As anyone who has ever witnessed him perform with Wilco in concert will surely testify, Nels Cline is an absolute monster guitarist. What Cline adds to Jeff Tweedy's songs — particularly in a live setting — is in many ways the missing piece of the puzzle that finally completed this already formidable band.
But within Wilco, Cline is merely the guitarist — albeit a really great one — who is adding the window dressing to Tweedy's songs. What Cline does outside of Wilco, however, is another matter entirely.
To hear the guy playing on Initiate, Cline's new double-disc set with the Nels Cline Singers, you'd never think in a million years this was even the same guy. Musically, the two groups couldn't be further apart. In fact, some of the stuff on these two discs is so "out there," you'd be forgiven for questioning whether Cline and Wilco even exist in the same universe.
The Nels Cline Singers — Cline on guitar, bassist Devin Hoff and drummer Scott Amendola; none of whom actually sing, by the way — are for lack of a better term an often very noisy trio of experimental, avant-jazz musicians playing some of the most distorted, whacked-out music you've ever heard. I think I've finally figured out what "whack-jazz" actually is. Thanks, Nels.
But you have to have a certain predisposition to this sort of thing in order to "get it." For those who do, though, the music found on Initiate will astonish you to the point of thinking this may be the greatest thing you've ever heard. For those who don't, it'll probably make little sense at all. There really just isn't a lot of middle ground here.
On Initiate, the Nels Cline Singers don't so much perform traditional songs as they do stretch their boundaries by turning them into soundscapes. Usually beginning with a simple idea or a series of notes, the three musicians expand these sounds into a myriad of different directions ranging from traditional jazz to quiet ambiance to all-out cacophonous noise. It is when they engage in the latter on this album that I found myself most mesmerized.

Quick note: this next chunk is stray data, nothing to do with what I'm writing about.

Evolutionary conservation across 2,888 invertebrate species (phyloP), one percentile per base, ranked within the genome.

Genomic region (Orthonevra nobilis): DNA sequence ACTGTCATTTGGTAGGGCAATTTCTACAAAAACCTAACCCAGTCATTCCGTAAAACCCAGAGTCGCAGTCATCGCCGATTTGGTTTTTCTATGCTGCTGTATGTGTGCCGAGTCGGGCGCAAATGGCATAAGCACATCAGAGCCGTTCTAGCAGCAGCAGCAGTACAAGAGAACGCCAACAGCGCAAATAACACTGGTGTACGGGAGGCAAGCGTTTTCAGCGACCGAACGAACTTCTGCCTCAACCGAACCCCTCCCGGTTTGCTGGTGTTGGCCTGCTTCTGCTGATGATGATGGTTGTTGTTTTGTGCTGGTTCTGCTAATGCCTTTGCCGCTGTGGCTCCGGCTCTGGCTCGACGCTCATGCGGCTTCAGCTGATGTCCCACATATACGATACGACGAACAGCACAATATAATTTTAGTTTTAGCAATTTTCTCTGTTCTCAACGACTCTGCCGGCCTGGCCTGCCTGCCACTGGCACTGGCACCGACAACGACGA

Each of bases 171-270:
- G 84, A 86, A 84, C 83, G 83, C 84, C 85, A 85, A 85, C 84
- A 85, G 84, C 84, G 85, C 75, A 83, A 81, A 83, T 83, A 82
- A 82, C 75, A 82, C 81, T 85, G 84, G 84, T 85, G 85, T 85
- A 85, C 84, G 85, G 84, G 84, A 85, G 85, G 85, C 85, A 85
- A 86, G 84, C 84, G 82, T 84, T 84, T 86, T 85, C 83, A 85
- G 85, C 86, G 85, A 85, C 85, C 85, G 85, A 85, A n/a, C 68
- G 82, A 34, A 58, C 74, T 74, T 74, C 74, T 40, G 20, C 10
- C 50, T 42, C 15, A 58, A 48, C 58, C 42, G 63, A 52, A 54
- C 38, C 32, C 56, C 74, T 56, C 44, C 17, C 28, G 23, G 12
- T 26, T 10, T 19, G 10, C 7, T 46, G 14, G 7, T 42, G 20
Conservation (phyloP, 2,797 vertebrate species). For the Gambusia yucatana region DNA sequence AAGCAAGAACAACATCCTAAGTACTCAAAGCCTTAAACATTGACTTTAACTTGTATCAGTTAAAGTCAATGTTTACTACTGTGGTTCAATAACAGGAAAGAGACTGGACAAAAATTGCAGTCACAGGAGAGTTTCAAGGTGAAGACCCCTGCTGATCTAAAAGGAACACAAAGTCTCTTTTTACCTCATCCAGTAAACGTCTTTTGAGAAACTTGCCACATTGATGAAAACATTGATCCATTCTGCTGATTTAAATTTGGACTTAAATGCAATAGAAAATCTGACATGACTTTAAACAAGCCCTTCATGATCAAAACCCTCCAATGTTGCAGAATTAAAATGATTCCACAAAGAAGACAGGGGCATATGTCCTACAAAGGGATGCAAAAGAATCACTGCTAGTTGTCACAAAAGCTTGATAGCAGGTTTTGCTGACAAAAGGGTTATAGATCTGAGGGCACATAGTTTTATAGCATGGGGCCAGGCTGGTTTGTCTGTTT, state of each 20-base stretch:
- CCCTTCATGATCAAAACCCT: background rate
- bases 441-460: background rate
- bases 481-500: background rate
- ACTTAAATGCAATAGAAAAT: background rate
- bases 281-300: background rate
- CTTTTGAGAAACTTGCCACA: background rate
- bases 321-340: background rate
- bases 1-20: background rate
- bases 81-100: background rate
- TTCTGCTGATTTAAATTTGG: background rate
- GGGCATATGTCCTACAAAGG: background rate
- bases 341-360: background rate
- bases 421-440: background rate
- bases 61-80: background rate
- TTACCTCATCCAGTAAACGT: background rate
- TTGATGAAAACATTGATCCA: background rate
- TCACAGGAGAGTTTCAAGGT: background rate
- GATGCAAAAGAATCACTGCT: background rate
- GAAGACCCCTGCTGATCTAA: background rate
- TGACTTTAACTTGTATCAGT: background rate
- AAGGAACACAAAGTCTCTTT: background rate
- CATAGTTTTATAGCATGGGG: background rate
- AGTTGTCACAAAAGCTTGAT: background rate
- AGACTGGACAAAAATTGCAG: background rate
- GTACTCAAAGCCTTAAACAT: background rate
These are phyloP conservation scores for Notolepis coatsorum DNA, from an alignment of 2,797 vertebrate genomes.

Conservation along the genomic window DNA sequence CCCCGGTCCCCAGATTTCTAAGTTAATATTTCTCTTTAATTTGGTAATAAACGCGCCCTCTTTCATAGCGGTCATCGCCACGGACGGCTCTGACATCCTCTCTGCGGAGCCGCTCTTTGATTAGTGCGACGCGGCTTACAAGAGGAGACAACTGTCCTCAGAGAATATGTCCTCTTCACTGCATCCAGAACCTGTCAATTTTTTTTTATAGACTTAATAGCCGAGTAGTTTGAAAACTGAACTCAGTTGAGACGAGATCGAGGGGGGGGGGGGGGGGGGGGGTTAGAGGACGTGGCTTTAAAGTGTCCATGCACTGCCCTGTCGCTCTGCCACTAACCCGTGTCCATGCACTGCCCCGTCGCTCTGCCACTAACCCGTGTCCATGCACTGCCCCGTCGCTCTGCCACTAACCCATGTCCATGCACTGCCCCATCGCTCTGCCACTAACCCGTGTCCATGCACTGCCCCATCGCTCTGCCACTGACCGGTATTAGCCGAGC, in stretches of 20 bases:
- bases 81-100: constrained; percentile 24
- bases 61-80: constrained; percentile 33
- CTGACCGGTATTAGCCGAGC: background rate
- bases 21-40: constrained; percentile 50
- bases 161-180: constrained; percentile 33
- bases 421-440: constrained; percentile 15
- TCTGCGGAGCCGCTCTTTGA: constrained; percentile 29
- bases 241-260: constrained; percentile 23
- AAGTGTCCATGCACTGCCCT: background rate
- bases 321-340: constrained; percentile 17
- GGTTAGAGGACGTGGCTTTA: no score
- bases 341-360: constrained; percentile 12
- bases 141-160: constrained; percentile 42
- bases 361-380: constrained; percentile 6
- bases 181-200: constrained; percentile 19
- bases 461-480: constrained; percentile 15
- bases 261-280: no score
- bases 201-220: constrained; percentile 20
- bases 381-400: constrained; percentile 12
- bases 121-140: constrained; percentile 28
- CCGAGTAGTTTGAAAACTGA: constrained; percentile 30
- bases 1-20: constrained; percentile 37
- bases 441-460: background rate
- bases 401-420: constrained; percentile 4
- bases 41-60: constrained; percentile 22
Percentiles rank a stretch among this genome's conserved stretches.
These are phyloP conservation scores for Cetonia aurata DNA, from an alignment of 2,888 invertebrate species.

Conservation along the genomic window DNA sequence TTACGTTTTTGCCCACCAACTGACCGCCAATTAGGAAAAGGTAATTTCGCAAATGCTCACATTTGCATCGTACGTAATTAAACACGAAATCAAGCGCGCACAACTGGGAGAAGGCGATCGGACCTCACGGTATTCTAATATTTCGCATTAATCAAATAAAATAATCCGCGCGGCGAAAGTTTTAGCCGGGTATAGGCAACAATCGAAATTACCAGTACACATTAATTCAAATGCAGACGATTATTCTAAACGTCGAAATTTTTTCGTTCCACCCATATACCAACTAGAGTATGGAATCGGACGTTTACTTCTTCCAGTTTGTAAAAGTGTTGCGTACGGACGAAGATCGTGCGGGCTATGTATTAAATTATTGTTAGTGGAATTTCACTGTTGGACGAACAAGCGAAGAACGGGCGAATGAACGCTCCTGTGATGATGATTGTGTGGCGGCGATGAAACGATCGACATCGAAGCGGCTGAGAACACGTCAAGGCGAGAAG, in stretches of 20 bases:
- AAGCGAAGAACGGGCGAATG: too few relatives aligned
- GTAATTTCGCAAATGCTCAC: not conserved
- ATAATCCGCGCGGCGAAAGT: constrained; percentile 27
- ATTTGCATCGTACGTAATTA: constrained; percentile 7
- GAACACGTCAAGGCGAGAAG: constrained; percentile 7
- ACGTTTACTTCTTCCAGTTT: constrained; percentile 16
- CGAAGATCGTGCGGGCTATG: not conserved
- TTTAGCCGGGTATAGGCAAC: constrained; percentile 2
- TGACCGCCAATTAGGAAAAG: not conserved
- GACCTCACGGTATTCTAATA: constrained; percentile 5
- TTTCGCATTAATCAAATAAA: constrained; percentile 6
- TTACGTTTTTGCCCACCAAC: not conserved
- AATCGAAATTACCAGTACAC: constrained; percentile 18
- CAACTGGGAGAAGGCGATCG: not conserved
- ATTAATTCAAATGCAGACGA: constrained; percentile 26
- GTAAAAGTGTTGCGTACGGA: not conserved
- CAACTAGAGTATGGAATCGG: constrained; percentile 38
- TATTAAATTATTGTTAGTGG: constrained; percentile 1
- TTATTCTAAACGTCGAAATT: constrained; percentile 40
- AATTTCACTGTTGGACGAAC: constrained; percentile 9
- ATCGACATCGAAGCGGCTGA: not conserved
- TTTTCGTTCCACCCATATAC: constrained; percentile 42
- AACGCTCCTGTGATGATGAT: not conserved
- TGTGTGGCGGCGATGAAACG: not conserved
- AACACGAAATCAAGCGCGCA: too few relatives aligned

Which is probably why I keep coming back to disc two of this set, which is a live recording from Cafe Du Nord in San Francisco. Kicking things off with "Forge," a seven-minute wall of sound that builds from a drum-and-bass-driven assault into an all-out frenzy of distortion and feedback courtesy of Cline, things don't let up a bit from there.
By the time of the third track, "Raze" — which is another fabulous eight-minutes of glorious, metallic noise — Cline takes it to a whole other level with high-pitched harmonic arpeggios that build to a powerful, throbbing crescendo of heavy metal, acid jazz…well, something or another.
Things quiet down some for a cover of Carla Bley's "And Now The Queen" and take a turn towards the Funkadelicious for Joe Zawinul's "Boggie Woggie Waltz." The amps get turned back up to eleven for "Thurston County," Cline's tribute to Sonic Youth's Thurston Moore. Anyway, that's just the live disc.
For the studio disc, Cline and company hop right back on the funk train for "Floored," with bassist Devin Hoff in particular getting a nice workout on a track somewhat reminiscent of fusion-era Miles Davis. As for Cline, the guitarist is once again in full screech mode here, moving from those crazy harmonic arpeggios to grating metal played at blinding speed.
On "Divining," Cline turns acoustic, providing lovely accompaniment to an ethereal, wordless vocal. Never one to stay quiet for too long, though, Cline gradually picks up steam as the song progresses, moving from a borderline flamenco flavor into slightly more dissonant sounds by its end. As noisy as much of Initiate is (particularly on the live disc) the guitar and the vocal here blend together beautifully.